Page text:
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First printed in
The Morning News
of Northwest Arkansas
Aubrey's Notebook:
Miss Missy Never Misses Her Mark

It wasn't exactly your normal idea of training a duck dog.

The female chocolate Labrador retriever was bred in the Lost Corner Kennels of A.W. Harrell.

Harrell, who lives between Jacksonville and Mayflower in northern Pulaski County, has produced some of the best duck-retrieving dogs in use in Arkansas.

He would be half-proud of the 75-pound, lean and fast recent mother of a dozen brown puppies. But there was a small problem.

P.J.'s Chocolate Missy jumped out of the pickup as soon as her crate was opened and hit the ground running straight for the White River.

But an exciting distraction stopped her dead in her tracks.

It wasn't your ordinary road-kill chicken, the sort of personality-less white creature that falls off a Tyson or Hudson truck in the Ozarks.

The distraction was a high-dollar chicken, the sort with a variety of colors and a variety of moods to match. It was clucking and scratching the ground contentedly, probably finding a wealth of insects that aren't available on the high ground where its owner ought to have kept it that fateful day.

Missy didn't so much stop dead in her tracks as spin 90 degrees to the right and accelerate down the dirt road paralleling the river. The chicken gave up a couple of tail feathers but got airborne in time to avoid major damage.

The river was wider than the chicken remembered. Or maybe that chicken had never encountered anything on four legs that can swim as fast as Missy.

Whatever the explanation, the chicken casually eased into the water about half-way across the river and started a liesurely swim to the western shore. Missy flew as far as she could off the high embankment and hit the water swimming considerably faster than the chicken.

Missy spun 180 degrees in the water and headed to shore with her prize firmly but gently locked in her jaws. She climbed the slick bank as though it were an escalator and dumped the bird at her master's feet.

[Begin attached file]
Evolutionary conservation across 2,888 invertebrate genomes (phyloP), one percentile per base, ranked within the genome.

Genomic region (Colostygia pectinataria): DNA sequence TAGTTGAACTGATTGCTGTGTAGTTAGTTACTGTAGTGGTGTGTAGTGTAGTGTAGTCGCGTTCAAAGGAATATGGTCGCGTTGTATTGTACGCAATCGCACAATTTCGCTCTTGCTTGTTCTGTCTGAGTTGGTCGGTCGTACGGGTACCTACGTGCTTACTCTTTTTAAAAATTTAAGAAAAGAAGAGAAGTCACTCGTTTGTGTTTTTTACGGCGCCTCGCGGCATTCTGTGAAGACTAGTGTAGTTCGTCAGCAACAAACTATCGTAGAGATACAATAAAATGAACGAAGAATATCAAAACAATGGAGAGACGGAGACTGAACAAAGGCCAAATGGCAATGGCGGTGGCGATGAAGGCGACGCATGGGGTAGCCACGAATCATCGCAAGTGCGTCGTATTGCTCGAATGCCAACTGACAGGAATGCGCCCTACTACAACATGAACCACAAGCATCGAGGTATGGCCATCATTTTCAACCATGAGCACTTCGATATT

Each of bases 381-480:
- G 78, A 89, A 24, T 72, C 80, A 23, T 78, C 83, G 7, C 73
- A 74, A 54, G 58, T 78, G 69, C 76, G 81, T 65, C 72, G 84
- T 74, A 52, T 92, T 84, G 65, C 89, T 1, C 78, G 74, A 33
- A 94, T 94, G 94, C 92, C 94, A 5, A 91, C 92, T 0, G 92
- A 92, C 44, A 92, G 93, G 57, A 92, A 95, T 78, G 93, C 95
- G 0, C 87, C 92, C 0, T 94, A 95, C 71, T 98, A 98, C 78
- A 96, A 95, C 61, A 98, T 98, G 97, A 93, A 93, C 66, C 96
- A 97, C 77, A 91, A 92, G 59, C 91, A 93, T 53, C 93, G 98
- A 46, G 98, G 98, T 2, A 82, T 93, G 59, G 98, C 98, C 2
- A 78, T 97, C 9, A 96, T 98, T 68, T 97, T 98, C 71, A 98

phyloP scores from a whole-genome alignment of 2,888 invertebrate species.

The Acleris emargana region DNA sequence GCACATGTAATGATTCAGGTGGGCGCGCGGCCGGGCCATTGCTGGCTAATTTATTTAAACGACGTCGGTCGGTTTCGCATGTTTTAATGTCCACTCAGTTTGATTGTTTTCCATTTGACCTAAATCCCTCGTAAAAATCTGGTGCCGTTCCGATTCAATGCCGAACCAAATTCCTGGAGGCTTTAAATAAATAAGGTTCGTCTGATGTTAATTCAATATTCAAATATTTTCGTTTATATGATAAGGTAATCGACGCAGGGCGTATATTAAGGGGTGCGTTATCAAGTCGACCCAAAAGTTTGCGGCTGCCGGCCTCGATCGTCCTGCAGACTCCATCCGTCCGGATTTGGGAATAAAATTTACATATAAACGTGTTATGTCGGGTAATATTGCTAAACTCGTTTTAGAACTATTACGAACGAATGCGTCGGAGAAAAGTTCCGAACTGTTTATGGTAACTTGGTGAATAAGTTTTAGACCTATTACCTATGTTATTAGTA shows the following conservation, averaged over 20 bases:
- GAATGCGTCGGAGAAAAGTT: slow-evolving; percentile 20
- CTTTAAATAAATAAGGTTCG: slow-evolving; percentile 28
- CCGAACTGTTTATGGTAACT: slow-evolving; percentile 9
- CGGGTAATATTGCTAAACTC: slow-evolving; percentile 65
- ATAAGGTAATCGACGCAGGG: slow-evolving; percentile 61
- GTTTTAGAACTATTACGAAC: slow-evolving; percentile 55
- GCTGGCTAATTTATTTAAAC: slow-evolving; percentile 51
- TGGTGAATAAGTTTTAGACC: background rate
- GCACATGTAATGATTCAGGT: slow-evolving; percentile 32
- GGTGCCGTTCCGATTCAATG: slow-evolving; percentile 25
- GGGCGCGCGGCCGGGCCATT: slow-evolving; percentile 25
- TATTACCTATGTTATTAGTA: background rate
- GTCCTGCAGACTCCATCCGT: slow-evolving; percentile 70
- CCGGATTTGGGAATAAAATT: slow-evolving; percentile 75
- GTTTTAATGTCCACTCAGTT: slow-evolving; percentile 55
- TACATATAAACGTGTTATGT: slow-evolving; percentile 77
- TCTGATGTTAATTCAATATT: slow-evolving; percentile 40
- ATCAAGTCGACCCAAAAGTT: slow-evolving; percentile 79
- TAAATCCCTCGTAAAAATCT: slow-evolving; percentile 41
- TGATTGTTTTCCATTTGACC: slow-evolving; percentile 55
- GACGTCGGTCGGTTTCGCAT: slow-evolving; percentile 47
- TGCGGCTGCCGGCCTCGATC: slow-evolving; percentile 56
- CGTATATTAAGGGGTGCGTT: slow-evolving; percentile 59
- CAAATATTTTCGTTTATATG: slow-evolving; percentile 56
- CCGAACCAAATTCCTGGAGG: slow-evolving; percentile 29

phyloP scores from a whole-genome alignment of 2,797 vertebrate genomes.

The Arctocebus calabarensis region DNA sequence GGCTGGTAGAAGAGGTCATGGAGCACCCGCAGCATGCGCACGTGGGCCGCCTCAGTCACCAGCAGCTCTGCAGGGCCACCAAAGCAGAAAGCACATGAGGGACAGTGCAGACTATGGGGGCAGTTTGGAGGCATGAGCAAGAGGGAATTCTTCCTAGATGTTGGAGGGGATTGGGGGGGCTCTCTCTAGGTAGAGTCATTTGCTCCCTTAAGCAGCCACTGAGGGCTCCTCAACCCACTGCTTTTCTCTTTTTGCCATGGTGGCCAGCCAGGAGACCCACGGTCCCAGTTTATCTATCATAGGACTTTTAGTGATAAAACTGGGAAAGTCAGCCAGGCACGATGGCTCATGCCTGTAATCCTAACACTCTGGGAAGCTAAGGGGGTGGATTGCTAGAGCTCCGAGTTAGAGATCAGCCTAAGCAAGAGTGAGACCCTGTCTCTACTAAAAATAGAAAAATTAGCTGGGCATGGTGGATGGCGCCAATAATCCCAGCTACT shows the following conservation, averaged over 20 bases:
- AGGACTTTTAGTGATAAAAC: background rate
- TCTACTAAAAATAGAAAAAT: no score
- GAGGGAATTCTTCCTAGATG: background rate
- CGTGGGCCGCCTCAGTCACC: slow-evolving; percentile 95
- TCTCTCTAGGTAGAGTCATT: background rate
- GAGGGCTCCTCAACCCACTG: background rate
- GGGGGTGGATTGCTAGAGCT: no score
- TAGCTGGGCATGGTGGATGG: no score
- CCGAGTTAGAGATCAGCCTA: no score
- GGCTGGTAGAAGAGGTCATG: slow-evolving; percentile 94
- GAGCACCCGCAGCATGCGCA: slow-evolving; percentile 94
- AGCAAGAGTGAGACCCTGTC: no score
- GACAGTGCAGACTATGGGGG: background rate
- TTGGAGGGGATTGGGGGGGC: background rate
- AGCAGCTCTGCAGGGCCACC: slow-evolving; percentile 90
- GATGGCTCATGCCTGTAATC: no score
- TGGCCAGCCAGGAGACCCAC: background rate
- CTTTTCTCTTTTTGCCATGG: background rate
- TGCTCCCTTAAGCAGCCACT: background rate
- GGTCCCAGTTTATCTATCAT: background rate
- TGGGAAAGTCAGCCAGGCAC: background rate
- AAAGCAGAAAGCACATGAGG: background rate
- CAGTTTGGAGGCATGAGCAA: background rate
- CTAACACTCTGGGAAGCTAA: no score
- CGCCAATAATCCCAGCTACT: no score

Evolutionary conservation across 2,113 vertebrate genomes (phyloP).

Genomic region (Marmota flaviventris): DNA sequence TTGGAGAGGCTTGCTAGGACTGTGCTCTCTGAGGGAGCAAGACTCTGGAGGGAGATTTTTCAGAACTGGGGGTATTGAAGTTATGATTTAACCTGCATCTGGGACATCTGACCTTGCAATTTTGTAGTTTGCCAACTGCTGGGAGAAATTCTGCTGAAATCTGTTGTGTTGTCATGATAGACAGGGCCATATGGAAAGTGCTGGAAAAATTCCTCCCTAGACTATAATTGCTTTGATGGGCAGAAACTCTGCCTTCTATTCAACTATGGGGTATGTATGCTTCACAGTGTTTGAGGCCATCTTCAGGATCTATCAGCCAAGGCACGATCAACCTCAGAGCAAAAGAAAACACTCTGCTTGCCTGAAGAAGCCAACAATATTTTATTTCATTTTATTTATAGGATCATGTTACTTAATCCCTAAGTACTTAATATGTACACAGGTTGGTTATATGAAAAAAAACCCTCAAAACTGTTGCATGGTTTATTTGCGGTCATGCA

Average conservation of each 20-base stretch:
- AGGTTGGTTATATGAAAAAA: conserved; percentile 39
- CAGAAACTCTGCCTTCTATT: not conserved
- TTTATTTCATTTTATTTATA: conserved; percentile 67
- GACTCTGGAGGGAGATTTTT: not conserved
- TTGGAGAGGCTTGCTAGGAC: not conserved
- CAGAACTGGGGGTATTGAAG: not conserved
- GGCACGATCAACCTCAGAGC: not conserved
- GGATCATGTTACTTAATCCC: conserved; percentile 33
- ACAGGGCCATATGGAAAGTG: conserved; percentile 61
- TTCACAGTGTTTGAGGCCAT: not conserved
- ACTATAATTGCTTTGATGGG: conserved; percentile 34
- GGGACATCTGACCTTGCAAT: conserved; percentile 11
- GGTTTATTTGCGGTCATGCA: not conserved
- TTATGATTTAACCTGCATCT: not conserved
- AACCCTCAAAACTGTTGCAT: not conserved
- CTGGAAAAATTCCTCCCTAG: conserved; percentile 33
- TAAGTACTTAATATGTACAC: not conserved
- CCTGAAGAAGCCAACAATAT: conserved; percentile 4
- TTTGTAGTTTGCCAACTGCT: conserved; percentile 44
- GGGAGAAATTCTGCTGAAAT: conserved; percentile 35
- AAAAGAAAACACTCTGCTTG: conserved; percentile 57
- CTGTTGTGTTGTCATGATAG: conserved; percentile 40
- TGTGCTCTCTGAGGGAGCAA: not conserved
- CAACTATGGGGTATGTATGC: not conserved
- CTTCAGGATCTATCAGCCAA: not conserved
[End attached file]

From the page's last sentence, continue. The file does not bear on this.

He grabbed her collar just in time to keep the 4-year-old retriever from heading down the road to search for more chickens.

The chicken's feathers were ruffled, but it stayed in the position Missy placed it until the dog had been led 40 yards away and put on a leash. Then the bird gingerly arose — seeming more embarrassed than injured — and darted into the thickest part of a nearby cane brake.

Nobody wants a dog to chase chickens, unless there is a really good reason to do so. But Missy's efficiency at the chore was such that everybody watching the performance seemed in awe. What she did was similar to what she may have to do during the coming duck season if a wounded duck falls in sight.

The rule among retriever trainers is to thank a dog when it successfully retrieves anything, even something it ought not to have picked up. The dog is giving a person an object and in that sense is doing its job.

Teaching a dog to leave chickens alone but to fetch up doves, quail, ducks, geese, pheasants and woodcocks isn't easy. The only solution is to insist on a level of obedience that will allow the person handling the dog to stop it with a whistle or scream at any time and at any distance.

Missy needs a bit of work in that area.

Fortunately, there'll be plenty of training time before duck season begins in November.


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Aubrey James Shepherd
Fayetteville, AR © 2003, 2004, 2005

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